In Florida, crimes are white-collar if they involve non-violent events committed for monetary gain. Scams are one of the most famous examples. A scam involves someone misleading an individual to gain money or a service.
Here is more on the consequences of fraud and other white-collar crimes in the state.
The penalty for the crime depends on how severe it was and how much money the individual stole. However, a lot of these cases are misdemeanors. For example, someone accused of first-degree misdemeanors will face up to a year in prison and a fine of up to $1,000. Meanwhile, second-degree misdemeanors will only bring 60 days or less in jail and a fine of up to $500.
The state’s stance
Florida takes a strong stance against white-collar crimes. One example of this is the White Collar Crime Victim Protections Act. This act protects victims by enhancing the sanctions imposed for fraud and helping people prosecute white-collar criminals. The state Attorney General’s office is also a strict enforcer of rules preventing white-collar crimes.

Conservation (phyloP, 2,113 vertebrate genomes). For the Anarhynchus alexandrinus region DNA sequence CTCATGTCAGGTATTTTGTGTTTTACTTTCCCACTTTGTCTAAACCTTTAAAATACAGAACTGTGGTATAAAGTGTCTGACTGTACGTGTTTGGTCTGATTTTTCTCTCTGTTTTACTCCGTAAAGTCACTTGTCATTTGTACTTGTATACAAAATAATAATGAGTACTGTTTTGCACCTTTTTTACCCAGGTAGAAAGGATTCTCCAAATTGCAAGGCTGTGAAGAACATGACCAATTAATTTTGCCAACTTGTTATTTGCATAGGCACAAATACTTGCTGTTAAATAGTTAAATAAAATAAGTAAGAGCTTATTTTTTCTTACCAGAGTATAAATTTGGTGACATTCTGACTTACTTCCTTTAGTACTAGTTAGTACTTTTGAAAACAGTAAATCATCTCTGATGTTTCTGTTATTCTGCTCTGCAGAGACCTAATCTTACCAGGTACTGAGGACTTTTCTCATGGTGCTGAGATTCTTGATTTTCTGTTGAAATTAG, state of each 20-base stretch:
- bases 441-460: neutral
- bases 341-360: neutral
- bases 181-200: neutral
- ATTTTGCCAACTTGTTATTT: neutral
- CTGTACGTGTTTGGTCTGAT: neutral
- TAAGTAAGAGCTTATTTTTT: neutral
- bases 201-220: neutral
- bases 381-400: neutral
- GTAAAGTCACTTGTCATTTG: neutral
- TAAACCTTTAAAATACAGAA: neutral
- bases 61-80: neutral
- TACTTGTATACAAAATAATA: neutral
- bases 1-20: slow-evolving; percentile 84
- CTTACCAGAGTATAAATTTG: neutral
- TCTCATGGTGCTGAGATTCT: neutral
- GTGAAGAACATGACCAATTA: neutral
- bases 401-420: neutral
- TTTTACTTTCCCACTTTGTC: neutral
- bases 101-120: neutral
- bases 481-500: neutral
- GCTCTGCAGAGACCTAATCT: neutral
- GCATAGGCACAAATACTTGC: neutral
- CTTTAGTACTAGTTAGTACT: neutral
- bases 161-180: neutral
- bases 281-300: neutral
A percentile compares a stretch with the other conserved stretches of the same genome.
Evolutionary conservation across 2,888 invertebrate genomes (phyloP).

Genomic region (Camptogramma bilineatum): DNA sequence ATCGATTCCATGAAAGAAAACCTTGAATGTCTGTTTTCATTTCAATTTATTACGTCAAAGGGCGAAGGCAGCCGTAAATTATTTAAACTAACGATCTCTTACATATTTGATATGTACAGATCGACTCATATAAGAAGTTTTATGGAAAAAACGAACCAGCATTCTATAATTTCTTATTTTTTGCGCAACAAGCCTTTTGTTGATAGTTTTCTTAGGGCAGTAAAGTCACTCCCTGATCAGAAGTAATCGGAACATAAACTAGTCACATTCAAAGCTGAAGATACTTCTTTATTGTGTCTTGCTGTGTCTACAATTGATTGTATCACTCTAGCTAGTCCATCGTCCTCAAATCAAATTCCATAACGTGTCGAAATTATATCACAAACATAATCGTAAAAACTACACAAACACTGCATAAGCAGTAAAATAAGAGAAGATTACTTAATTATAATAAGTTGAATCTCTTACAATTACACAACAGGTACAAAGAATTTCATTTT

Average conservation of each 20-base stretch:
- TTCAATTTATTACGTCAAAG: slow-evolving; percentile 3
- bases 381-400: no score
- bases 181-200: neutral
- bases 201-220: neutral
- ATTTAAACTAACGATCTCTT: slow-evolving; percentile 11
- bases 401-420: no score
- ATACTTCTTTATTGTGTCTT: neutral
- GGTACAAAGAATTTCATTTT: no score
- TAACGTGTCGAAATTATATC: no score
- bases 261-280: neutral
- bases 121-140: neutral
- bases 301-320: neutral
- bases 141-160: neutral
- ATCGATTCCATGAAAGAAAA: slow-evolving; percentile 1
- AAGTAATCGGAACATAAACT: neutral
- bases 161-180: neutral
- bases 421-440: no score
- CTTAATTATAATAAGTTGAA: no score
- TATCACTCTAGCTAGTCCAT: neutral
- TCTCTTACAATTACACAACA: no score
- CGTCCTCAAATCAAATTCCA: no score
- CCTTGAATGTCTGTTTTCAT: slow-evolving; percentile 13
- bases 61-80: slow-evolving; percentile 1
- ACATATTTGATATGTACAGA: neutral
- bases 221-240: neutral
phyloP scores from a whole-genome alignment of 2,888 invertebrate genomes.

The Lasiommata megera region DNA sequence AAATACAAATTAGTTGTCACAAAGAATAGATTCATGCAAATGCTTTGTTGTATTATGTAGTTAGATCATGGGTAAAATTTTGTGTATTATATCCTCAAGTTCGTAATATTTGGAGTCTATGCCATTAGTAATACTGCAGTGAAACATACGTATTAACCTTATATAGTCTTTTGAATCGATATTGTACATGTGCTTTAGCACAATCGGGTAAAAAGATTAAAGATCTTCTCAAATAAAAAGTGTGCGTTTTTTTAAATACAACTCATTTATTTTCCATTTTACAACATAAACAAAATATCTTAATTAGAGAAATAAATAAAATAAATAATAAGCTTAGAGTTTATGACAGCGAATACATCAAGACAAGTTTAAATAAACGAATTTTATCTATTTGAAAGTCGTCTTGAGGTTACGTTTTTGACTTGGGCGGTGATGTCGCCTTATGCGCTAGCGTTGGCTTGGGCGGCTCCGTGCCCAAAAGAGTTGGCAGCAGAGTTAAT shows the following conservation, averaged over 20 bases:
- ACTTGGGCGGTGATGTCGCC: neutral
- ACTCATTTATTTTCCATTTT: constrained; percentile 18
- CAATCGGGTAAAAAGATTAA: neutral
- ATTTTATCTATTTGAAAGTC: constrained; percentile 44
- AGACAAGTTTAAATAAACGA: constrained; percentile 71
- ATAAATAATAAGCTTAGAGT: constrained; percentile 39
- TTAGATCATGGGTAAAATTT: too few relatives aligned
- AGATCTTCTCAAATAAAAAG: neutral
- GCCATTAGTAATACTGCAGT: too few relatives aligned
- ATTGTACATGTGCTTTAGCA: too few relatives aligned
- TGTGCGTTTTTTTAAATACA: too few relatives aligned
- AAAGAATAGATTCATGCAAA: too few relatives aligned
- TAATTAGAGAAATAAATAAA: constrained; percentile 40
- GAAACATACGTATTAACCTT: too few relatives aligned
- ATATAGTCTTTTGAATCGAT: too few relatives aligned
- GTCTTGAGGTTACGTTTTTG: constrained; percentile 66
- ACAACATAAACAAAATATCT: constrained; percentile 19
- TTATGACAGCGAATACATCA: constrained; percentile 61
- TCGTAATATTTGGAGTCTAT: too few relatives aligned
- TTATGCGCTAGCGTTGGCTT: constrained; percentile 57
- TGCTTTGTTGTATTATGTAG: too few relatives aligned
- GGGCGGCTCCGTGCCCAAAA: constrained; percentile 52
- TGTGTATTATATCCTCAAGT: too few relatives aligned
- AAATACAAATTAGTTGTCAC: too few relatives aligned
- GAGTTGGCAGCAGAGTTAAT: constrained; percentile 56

The first thing the defense team will do is see what evidence is in the prosecution’s toolkit. Then, the team will examine all of the aspects of the case. While going through the evidence, they will look for any weak point or evidence the defense can use in their favor. A successful defense case can reframe the crime as a misunderstanding.
Anyone charged with a white-collar crime in Florida needs to proceed with caution. If their defense is not handled correctly, they could end up buried under a mountain of penalties.